Christmas is wonderful because it confirms a childlike cosmology.
By Gary Scarrabelotti
Christmas is about God or nothing.
The phrase “God or nothing” hit me as I visited a vast shopping mall the other day in search of a mobile phone repairer.
The mall is the cathedral of our times. The antithesis of a cathedral built to the honour and glory of God, the shopping mall has no architectural centre.
(Or could it be the food court?)
The place roared and blazed and teemed.
“Oblivion,” the thought checked in at front of mind.
Business done after an hour or so, I felt giddy. I had to leave, and fast.
“Sound and fury, signifying nothing,” occurred to me as I descended the escalator to the carpark.
Sniffing the air
Well, why not nothing? Seems like an option.
Then, in one of those unaccountable juxtapositions, as I paid the car park fee, “Big bang cosmology” jumped to the head of the thought queue.
Well, yes, if you believe that. Existence, in that case, is an inexplicable fact — a monumental accident: remarkable; against all probability; therefore incomprehensible and meaningless. Opiates may help.
I first heard of the Belgian Catholic priest, Mons. George Lemaître, the father of big bang theory, during the last two years of high school.
Despite the fact that I did well in my final physics exam – not to be repeated thereafter – I did not understand the course I had sat through and I did not believe the theories of Lemaître, Hubble, and Einstein to which, among others, our teacher had introduced us.
I don’t say that I rejected Lemaître, Hubble and Einstein on hard scientific grounds. I couldn’t have done that. I didn’t have “the science”. Rather, I suspended judgement, permanently. It was no more than animal instinct: the “smell test”; the whiff of danger on the wind. Normally it’s a test applied by “the mob” to politicians come spruiking remedies to the human condition. But I reckoned it worked with scientist spruikers just as well.
Give you an example: I remember how, back in those far off schoolroom days, something really set the beastly olfactories on edge, and that was Einstein’s claim that mass increased as speed increased.
Sniff, snort, growl!
Anyhow, Lemaître, also failed to come up roses. He held that there had been a “cosmic egg” — which may have been of God’s making, though I’ve never been sure on that point — and it exploded.
Lemaitre was trying to reconcile the Bible with the “discovery” by Edwin Hubble of an expanding universe: red shift and all that.
To my mind, far from squaring Genesis with Hubble, Lemaitre actually blew it apart. Subsequently his “cosmic egg” disappeared from big bang theory and its later adherents adopted a strict materialist dogma: It happened; nothing more to add.
Well, that just didn’t pass muster.
A very strange explosion, this big bang: all craft, all fecundity, all wonderful.
Explosions blow out and up and, by their nature tear things apart. Then they collapse back in on themselves leaving ruin behind. The Universe, however, looked to me as if it was neither being torn apart nor collapsing back in upon itself. Of course, I was no Edwin Hubble and lacked his telescope, but when I looked up into the sky, I saw no signs of an explosion but everything spoke of stately order and beauty. A very strange explosion, this big bang: all craft, all fecundity, all wonderful.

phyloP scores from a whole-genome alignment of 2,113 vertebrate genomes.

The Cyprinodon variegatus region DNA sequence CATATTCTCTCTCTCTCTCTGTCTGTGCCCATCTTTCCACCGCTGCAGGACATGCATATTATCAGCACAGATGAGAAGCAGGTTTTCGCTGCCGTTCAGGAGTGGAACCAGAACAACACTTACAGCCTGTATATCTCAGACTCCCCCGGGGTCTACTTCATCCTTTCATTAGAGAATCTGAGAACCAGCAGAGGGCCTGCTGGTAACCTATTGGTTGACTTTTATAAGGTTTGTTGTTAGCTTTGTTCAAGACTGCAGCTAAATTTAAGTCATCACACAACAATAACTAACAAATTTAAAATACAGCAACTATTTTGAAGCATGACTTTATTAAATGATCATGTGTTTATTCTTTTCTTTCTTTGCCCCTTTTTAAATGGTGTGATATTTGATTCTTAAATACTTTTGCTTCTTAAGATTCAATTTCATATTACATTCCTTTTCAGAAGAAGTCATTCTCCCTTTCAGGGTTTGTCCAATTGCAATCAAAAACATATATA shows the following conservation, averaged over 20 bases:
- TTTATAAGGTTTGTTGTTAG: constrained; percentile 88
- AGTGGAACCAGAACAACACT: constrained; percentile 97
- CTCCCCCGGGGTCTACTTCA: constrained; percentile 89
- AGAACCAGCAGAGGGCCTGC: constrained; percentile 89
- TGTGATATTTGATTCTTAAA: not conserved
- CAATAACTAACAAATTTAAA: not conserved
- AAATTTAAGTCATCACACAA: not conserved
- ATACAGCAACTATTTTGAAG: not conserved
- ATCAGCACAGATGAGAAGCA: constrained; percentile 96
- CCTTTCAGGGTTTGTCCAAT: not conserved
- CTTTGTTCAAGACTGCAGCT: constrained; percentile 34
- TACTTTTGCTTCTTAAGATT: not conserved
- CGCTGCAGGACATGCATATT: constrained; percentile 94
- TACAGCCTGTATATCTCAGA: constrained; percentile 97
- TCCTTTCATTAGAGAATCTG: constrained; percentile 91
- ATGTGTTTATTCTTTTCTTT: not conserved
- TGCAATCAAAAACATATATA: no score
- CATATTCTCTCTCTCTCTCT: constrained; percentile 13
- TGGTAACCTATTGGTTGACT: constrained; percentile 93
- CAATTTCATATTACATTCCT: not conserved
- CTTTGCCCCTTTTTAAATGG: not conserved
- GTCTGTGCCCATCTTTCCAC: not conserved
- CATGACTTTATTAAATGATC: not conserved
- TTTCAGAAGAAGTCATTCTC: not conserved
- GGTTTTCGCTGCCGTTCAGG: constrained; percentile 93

In any case, I reasoned, things don’t begin from nothing. If the beginning was an explosion, then it needed matter and a set of conditions conducive to that explosion. Without the matter, without the conditions, no big bang: a school boy could see that.
So the matter and the requisite conditions must have existed ‘before’ the explosion. A big bang, therefore, could not have been the Beginning. There was something else, in the chain of causality, prior to the explosion. And how did that something else arise? By popping into existence? Does something come from nothing after all? Great astronomers and physicists, possibly even churchmen, may believe so; but not this school kid. Big bang theory explained the Beginning by coming up with a non-starter. I went on to university and failed first year applied physics. I was never going to make a career in the sciences. It was a sobering experience. I closed the science books but preserved the front line intellectual defences supplied by a nose.
Some will scoff. But I feel grateful to the proboscis. It has preserved me in a more childlike Theory of Things than that of the Father Lemaîtres of this world.
Christmas by Design
“OK, so are you going to get to Christmas?” the impatient reader asks.
Well, the Argument from Design has always seemed to me the most compelling argument for the existence of God. That is to say, the evidence in things of having been made to a plan argues for a Planner. And, by extension, the most compelling argument for St John’s assertion that “God is Love” (1 John 4:8) arises from the astonishing beauty everywhere to be found in nature. The palpable presence of this beauty, manifest at every turn in the grand Design, argues for a Creator who loved his conception of things into being. Only Love could have done this.
This is why Christmas is so wonderful: because the Creator Lover entered into his World at a precise time and place and He did so in order to repair his handy work fallen into terrible disrepair thanks to you and me and our ancestors — dangerous creatures because our disordered powers echo those of the perfectly serene Creator God.
That’s why you find these things in every image of the Nativity: Love, joy in its presence among us, and jubilation at a rescue begun.
Glória in excélsis Deo: et in terra pax homínibus bonæ voluntátis!